Feb 08 2019

28mins

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Rank #6: Selfies, sugar daddies and dodgy surveys

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Adverstising dressed up as research has inspired us this week. Firstly recent reports that said that young women aged between 16 and 25 spend five and a half hours taking selfies on average. It doersn't take much thinking to realise that thhere something really wrong with this number. We pick apart the survey that suggested women are spending all that time taking pictures of themselves.
The second piece of questionable research comes from reports that a quarter of a million UK students are getting money from 'sugar daddies' they met online. The story came from a sugar daddy website. They claim around 225,000 students have registered with them and have met (mostly) men for what they call "mutually beneficial arrangements". We explain our doubts over the figures.
There were reports recently that there will more plastic in the ocean than fish by 2050. The report comes from The Ellen MacArthur Foundation. But, as we discover, there's something fishy about these figures.
Away from advertising, studies have shown that children born in the summer do not perform as well as children born earlier in the academic year. For this reason schools are being encouraged to be sympathetic to parents that want their summer-born children to start a year later. But what should parents do? Is this a good option? We speak to Claire Crawford, Assistant Professor of Economics at the University.
Gemma Tetlow from the Institute for Fiscal Studies explains how some areas of public spending having fallen to similar levels seen in 1948. She explains how spending has changed over time, and what might happen in the future.
And friend of the programme, Kevin McConway, explains some of the statistical words that non-statisticians do not understand.

Feb 12 2016

27mins

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Rank #7: Plastic Bags

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The Government says that since the introduction of the 5p fee for single use plastic bags their use has plummeted. We take a look at the numbers.
Olympic Medals at Rio 2016

The Olympic Games are with us again. So how can we use statistics to predict how many medals each nation will win? We speak to Dr Julia Bredtmann, an economist at the Leibniz Institute for Economic Research.
Income inequality

Politicians and commentators often claim that the rich are getting richer while the poor are getting poorer. But what do the numbers actually tell us about income inequality in the UK? Tim Harford interviews Jonathan Cribb of the Institute for Fiscal Studies, the co- author of a comprehensive analysis of Living Standards, Income Inequality and Poverty in the UK.
Desk of Good News – Maternal mortality rates

The number of women dying in childbirth is falling around the world. In 1990, maternal mortality rates were 385 deaths per 100,000 live births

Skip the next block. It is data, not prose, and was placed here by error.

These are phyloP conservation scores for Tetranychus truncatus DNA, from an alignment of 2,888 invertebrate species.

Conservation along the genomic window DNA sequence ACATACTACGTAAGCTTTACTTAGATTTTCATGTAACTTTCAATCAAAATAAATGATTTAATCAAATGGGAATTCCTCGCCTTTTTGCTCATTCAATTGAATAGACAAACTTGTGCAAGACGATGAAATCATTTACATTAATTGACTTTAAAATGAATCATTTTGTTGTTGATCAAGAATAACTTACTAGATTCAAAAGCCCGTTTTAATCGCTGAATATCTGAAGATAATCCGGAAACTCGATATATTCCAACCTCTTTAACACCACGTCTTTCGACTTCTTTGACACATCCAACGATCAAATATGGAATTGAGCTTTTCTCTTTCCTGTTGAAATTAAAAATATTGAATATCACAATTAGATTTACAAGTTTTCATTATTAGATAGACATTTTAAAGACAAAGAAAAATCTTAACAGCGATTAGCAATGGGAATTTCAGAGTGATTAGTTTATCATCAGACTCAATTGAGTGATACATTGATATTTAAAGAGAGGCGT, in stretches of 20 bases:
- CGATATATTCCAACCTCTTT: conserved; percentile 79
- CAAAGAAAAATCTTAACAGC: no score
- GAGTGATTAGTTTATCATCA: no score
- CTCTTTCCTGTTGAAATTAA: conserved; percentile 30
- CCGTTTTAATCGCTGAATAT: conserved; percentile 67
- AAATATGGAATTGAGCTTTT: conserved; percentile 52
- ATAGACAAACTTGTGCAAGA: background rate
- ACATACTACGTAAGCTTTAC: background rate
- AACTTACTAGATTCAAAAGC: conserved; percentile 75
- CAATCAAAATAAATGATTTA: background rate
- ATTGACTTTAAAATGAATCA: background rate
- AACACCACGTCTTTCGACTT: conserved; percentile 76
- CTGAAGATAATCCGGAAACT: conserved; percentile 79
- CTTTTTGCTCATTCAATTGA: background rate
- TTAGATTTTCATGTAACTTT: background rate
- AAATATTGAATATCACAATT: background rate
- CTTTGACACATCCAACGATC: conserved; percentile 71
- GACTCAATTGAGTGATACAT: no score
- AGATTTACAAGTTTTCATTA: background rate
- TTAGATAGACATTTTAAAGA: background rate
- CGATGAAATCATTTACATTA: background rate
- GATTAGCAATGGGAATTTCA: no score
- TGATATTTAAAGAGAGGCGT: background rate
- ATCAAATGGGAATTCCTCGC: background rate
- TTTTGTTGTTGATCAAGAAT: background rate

Today there are 216 deaths per 100,000 live births. This means the death rate is down by nearly half.
The Coastline Paradox

Why is it so difficult to measure coastlines? The further you zoom into the detail of a coastline, the longer it becomes. This is referred to as ‘The Coastline Paradox’. We speak to Mairi Walker, a mathematician at the University of Edinburgh, and Danny Hyam, from The Ordnance Survey - the UK government agency responsible for mapping our coastlines.

Aug 05 2016

28mins

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Rank #8: WS More or Less: Violence, shootings and the police in the US

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Protests have spread across the United States over the last few weeks. The protestors have been registering their feelings about incidents where police have shot and killed black men. High profile recent incidents resulted in the deaths of Alton Sterling and Philando Castle, and the protestors feel that minorities are being disproportionately targeted by the police.
On top of this, at a recent protest in Dallas a gunman shot and killed five police officers.
But what can the numbers tell us about the issue? How many people do police officers kill each year in the USA? And how many police officers are killed? Tim Harford investigates.
Producers: Charlotte McDonald, Elizabeth Cassin

Jul 15 2016

9mins

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Rank #9: WS More or Less: How Many Animals are Born Every Day?

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From penguins to nematodes, is it possible to count how many animals are born around the world every day?
That’s the question one 10-year-old listener wants answered, and so reporter Kate Lamble sets off for the zoo to find out. Along the way, she discovers that very, very small animals are much more important than very, very big animals when it comes to the sums.
(09.05) Artificial Intelligence or A.I. has been hailed as the answer to an easier life – but will it really make the world a better place, or just reinforce existing prejudices? Tim Harford speaks to author Meredith Broussard about ‘techno-chauvinism’.